An agreement between Napa city and county – fostered by a bill working its way through the state Capitol – may kick-start work on the Napa Pipe housing and retail development as soon as next year.
Annexation by the city of the remaining county-controlled lands at the former industrial site off Kaiser Road in south Napa could take place by year’s end, well ahead of the scheduled transfer date in December 2022, officials of the two governments told the City Council on Tuesday.
An early land transfer into Napa’s city limits – 43 acres of the project’s 154-acre total – would speed up the road and utility work needed for the first phase of Napa Pipe, which when fully built out will include more than 945 homes, parks, office and retail space and the Napa Valley’s first Costco warehouse store. The city absorbed 111 acres of the Napa Pipe site in 2016.
With passage this summer of a bill to let the county share credit with the city for state-required low-cost housing at Napa Pipe, groundbreaking for Napa Pipe utilities could start in the middle of 2020, said Sean Whiskeman, senior vice president of project partner Catellus Development Corp. of Oakland.
Such work would pave the way for a first phase of construction that would feature the Costco and more than 350 housing units nearby, thus adding to Napa’s constricted housing market.
The intended trigger for an accelerated Napa Pipe launch is Senate Bill 235, which state Sen. Bill Dodd, D-Napa, introduced to let Napa County count affordable housing built at Napa Pipe toward its state-required quota of below-market-rate dwellings. The state’s Regional Housing Need Allocation program calls for the county and its five cities to plan for 1,482 more such units between 2015 and 2023, with 180 of them in unincorporated areas.
Napa Pipe is to host 140 units of the county’s affordable housing allotment, equally split between families earning less than half the local median income and those making less than 80 percent. Fifty other dwellings would be reserved for households with “moderate” incomes no greater than 20 percent above the median.
Having cleared the state Senate in April, SB 235 was scheduled to go before two Assembly committees in the coming weeks: the Housing and Community Development committee on Wednesday, followed by Local Government in early July. Following a month-long Legislature recess that ends Aug. 12, an Assembly vote and a signing by Gov. Gavin Newsom could take place by the end of that month, said Molly Rattigan, deputy county executive officer.
After SB 235’s passage, developers would apply to Napa County’s Local Agency Formation Commission to allow the city to move up its absorption of the remaining unincorporated lands. LAFCO would hold two meetings on the annexation in September and October, setting up a vote by Napa’s city Planning Commission and a final decision by the council in November, said Rattigan.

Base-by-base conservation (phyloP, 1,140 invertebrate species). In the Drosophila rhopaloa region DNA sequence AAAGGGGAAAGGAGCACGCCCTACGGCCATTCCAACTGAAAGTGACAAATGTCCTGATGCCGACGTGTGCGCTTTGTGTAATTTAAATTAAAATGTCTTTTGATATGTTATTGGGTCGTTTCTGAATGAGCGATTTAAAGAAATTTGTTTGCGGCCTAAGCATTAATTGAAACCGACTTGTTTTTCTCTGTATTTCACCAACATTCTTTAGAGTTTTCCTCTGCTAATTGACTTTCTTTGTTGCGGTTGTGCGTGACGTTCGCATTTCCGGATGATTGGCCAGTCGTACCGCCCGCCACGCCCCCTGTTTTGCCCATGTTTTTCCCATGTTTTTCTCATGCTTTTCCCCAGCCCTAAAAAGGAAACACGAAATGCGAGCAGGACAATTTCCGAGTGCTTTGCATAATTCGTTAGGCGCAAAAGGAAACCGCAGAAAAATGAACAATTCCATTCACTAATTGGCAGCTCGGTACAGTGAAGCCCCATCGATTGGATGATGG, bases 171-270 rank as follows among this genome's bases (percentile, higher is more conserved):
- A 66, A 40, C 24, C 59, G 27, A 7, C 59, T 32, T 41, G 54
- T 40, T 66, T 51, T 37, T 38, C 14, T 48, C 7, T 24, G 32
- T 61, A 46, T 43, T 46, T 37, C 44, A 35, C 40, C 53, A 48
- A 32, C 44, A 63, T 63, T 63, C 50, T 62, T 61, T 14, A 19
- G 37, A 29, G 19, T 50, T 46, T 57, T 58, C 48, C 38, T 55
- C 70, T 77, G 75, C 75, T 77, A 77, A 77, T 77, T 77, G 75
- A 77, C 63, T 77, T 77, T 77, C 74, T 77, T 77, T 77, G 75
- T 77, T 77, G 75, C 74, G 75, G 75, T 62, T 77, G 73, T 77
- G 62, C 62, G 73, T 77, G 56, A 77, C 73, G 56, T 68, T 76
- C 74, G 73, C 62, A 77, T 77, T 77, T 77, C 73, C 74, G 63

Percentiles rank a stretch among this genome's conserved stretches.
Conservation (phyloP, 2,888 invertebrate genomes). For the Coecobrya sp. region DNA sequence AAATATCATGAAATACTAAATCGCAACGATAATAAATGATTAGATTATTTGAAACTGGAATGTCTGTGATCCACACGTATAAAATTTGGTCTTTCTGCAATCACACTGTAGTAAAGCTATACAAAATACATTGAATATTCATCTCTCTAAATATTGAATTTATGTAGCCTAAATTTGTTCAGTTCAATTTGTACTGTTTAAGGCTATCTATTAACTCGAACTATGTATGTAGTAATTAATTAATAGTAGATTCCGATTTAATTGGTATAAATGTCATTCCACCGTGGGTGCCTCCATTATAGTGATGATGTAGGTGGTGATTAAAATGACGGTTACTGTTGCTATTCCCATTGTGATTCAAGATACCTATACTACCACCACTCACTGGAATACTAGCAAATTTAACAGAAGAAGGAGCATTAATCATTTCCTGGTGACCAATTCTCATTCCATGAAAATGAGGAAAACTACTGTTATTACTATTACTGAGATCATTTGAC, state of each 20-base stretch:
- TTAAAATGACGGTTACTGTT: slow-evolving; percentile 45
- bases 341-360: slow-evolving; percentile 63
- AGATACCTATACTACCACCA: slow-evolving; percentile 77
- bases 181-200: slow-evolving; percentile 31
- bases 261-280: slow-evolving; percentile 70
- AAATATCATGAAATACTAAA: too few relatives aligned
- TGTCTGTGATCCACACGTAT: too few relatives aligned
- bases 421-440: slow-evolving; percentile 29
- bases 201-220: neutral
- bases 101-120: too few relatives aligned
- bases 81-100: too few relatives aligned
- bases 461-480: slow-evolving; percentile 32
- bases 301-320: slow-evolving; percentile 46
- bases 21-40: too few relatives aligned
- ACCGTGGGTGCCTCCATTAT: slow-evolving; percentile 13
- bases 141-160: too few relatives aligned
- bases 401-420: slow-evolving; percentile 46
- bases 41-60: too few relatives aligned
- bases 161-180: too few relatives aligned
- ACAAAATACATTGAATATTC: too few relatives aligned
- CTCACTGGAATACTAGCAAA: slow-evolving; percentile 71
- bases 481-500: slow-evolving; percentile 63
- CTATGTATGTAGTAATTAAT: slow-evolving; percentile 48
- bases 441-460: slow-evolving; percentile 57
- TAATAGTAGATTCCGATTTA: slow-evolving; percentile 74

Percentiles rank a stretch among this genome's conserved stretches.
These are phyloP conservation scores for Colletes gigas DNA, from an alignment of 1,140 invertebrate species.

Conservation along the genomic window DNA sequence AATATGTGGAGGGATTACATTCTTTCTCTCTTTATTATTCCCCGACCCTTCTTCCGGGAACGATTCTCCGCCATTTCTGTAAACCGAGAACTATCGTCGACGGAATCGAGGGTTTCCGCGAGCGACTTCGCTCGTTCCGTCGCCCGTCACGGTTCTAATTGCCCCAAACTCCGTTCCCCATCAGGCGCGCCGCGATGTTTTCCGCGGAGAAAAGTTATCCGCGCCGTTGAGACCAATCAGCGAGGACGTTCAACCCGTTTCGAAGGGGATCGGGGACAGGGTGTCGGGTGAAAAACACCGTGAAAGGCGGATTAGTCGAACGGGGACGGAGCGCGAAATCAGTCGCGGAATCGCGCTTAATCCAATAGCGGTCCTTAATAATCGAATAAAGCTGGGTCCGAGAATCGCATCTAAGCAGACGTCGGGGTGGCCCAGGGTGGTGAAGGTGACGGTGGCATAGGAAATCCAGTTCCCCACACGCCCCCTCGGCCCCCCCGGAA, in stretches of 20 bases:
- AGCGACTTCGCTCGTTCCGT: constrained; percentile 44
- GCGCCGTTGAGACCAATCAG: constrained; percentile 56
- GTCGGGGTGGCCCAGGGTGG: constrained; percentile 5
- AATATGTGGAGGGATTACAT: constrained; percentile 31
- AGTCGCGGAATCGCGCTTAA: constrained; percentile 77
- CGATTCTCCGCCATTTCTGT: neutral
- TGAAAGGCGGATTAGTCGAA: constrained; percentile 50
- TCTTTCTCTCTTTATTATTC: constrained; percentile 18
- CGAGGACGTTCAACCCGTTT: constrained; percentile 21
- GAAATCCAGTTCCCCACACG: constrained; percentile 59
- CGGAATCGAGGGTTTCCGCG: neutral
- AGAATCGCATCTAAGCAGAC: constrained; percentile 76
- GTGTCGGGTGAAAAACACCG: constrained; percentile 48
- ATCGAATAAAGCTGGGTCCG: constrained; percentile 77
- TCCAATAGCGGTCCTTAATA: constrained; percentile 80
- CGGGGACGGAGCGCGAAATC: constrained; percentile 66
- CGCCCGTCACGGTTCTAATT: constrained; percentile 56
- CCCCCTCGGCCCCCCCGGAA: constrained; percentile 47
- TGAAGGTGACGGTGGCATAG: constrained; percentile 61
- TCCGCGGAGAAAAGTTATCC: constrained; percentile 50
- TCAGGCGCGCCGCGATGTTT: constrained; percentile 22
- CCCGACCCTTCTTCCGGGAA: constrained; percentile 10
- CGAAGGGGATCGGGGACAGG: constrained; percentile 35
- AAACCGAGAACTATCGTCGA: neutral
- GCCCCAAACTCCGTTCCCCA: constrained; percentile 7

City and county would draft an annexation agreement, with the city taking the lead in overseeing changes to the Napa Pipe plans and environmental study.
Accelerating the creation of housing and roads at Napa Pipe may be a key to the timely arrival of Costco at the development. Last year, the retail chain’s real estate director told the council it could open a Napa branch as soon as 2021, but said that timetable depends on enough nearby housing already being complete before the store opens.
The prospect of a faster route to annexation and construction pleased councilmembers who have served long enough to witness the often serpentine path toward turning Napa Pipe into a brick-and-mortar reality.
“This was my ordeal by fire when I joined the council (in 2012), and I think we’ve arrived at a win-win,” said Scott Sedgley, referring to the city’s control over development and the county’s ability to meet its housing quotas.
The Napa County Board of Supervisors heard the Napa Pipe update earlier in the day at its meeting.
“I appreciate this and I know folks want Costco, but I’m very interested in the housing,” Supervisor Alfredo Pedroza said. “We have a housing crisis in the Bay Area and our community.”
He asked what can be done to accelerate the housing. The answer given by county officials was the Senate Bill 235 passage effort.
That prompted Supervisor Brad Wagenknecht to ask what happens if Senate Bill 235 doesn’t pass. The answer he received indicated Napa Pipe development would be more complicated, given part of the property would remain in the city and part in the county through December 2022, as opposed to all being in the city.
“If it does not pass, the early annexation wouldn’t occur,” city Community Development Director Vin Smith said. “And there would be kind of a dual agency approach to developing out the project.”
That’s what the county and city want to avoid having happen.
“It will be much easier for the developer to work with one jurisdiction—the city, assuming early annexation—then to work with two,” county Planning, Building and Environmental Services Director David Morrison said.
Morrison added that the developer without Senate Bill 235 might decide to avoid going through a lengthy and potentially expensive dual process for land in the city and land in the county. Instead, developer might wait until 2022 when a city/county agreement calls for the county land to automatically annex to the city.
“The reason for SB 235 is it’s our best opportunity to get housing started as quickly as possible,” Morrison said.